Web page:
The tech media world--which has never lacked for employment-related melodrama--outdid itself over this past week, with intrigue stretching from Silicon Valley to Silicon Alley--including, yes, Yahoo!'s headquarters in Sunnyvale. And since the excitement revolved around the digital-media scene, it all unfolded in emails, blog posts and webcasts, brought into full public view.
At Yahoo! competitor AOL, the soap-opera style plot line has become a virtual telenovela. AOL executives are currently engaged in "complex severance negotiations with TechCrunch founder and editor Michael Arrington," according to All Things Digital's Kara Swisher.
Earlier this week, Arrington--addressing the controversy surrounding the launch of a TechCrunch-branded, AOL-backed venture capitalist fund--drew a line in the sand. Arrington demanded that his new AOL overlords either give TechCrunch the editorial independence they purportedly promised him when the company acquired the popular tech and startup blog for $30 million in 2010--i.e. without Arianna Huffington's oversight--or else sell the property back to him. Some, including Swisher's sources, say that the negotiations could eventually end up in court.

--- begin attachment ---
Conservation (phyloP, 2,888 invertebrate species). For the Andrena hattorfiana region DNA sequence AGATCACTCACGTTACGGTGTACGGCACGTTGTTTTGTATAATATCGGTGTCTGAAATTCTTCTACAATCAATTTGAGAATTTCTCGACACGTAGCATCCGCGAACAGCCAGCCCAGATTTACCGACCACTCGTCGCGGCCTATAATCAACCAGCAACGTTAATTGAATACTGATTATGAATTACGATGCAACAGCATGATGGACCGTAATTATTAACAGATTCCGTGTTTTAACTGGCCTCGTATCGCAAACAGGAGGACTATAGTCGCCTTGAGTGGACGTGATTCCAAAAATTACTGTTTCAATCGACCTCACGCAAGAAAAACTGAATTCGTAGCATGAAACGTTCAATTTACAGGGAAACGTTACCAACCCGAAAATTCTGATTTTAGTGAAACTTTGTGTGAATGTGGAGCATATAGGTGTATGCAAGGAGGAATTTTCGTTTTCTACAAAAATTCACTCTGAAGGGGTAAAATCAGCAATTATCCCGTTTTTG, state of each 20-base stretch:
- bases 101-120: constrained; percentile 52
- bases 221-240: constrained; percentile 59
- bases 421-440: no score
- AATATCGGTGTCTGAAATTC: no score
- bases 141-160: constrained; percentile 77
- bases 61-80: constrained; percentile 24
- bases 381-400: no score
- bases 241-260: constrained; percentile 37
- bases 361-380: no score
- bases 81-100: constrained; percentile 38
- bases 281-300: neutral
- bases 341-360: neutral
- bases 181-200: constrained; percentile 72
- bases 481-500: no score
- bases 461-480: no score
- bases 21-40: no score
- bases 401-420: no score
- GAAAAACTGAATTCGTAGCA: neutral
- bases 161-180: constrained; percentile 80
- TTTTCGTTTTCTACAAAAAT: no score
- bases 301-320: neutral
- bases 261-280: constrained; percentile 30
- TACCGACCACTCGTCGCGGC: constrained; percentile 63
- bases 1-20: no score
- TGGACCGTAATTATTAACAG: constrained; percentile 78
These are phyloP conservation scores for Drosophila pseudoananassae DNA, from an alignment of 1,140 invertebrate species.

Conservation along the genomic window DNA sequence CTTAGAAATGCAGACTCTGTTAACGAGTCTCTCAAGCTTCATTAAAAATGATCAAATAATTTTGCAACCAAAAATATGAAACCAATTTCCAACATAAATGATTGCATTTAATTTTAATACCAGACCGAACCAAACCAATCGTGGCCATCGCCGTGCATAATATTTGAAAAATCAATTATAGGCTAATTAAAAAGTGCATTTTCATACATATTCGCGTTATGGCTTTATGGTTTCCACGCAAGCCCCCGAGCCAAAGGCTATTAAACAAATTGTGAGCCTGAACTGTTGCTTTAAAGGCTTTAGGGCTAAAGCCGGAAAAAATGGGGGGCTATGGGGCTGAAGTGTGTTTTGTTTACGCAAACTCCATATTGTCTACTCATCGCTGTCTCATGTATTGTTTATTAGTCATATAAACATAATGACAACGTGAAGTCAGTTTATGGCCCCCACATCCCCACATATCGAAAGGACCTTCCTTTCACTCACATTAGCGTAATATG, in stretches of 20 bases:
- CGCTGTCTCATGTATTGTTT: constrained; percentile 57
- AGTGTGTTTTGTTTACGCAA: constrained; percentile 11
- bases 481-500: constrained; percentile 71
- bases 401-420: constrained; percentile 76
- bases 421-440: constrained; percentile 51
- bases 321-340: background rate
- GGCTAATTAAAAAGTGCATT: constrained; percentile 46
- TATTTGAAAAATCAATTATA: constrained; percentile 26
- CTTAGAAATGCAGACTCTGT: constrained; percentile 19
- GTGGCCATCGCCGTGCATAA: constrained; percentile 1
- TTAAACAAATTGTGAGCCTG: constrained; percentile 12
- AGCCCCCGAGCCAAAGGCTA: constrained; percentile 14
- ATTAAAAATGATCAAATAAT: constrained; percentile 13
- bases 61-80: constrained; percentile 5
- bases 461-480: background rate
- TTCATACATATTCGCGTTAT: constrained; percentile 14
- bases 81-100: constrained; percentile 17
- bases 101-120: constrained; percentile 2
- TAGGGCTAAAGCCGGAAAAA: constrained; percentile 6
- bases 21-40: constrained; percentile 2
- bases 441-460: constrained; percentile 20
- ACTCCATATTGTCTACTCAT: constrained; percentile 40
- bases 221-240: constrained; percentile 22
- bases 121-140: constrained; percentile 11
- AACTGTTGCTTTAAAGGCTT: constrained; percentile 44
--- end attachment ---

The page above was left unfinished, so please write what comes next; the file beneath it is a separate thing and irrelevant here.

Representatives for AOL and the Huffington Post did not respond to multiple requests for comment.
Meanwhile, TechCrunch columnist Paul Carr--who says he has been inundated with emails from journalists--quoted a senior TechCrunch staffer as saying, "No one knows anything. It's bizarre. Surreal."
Carr himself says he will resign unless Arrington is allowed to choose his successor.
"TechCrunch lives or dies on its editorial independence," Carr wrote. "Right now, that means TechCrunch--in the person of its founding editor--must be allowed to pick its next editor-in-chief. Arianna Huffington has made clear that she wants Mike gone and TechCrunch to be assimilated into Huffington Post, under her direct control.
"That means whoever she might pick as 'editor' will be little more than an avatar for her; a cardboard cut-out installed to do her bidding," Carr continued. "That's so ridiculously unacceptable a situation that the idea makes me feel physically sick. It will be the death of TechCrunch and everything we've all worked for these past years."
The Atlantic Wire has compiled a list of possible scenarios for the soap opera's finale--including a high-profile spin-off. (Sadly, the domain name CrunchBunch.com is already taken.)
"Most likely to a new media property which most likely will be started by some number of ex-TechCrunch employees," Fred Wilson, noted venture capitalist, wrote in a blog post. "That's how it goes in media these days. Big companies don't control media assets as strongly as they used to."